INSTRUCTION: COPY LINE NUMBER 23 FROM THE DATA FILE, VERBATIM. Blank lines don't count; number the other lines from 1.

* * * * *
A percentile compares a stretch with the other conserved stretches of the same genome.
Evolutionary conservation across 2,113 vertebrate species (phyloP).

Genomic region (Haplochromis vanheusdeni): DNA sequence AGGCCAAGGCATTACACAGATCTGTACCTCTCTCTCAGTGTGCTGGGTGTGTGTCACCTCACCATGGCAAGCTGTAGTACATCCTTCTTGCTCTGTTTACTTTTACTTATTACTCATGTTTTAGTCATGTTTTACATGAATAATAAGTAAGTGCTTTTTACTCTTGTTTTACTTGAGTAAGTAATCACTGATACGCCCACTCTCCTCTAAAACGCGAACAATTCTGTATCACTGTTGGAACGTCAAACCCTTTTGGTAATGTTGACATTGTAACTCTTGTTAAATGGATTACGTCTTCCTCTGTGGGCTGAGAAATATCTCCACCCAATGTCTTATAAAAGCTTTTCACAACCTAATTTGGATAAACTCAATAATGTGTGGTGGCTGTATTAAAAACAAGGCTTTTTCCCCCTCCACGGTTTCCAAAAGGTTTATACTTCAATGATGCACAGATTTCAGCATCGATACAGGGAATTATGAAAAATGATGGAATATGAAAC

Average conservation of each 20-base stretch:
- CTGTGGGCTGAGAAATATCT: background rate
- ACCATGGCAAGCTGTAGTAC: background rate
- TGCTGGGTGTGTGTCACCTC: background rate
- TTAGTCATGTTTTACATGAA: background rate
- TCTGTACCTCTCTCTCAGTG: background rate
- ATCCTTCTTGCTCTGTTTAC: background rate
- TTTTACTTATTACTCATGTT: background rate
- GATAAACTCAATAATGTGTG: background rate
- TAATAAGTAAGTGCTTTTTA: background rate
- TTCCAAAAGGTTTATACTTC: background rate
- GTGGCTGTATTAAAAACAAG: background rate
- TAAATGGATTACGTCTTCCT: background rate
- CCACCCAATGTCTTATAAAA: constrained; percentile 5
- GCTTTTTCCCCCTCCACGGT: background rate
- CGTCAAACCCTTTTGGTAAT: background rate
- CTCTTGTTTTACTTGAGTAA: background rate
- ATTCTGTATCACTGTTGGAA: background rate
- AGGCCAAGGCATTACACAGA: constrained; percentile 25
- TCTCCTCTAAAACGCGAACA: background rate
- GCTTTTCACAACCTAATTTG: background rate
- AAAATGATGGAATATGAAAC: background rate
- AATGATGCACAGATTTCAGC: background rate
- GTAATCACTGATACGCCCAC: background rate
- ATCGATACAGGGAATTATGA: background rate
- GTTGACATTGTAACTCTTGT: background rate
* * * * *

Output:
- TCTCCTCTAAAACGCGAACA: background rate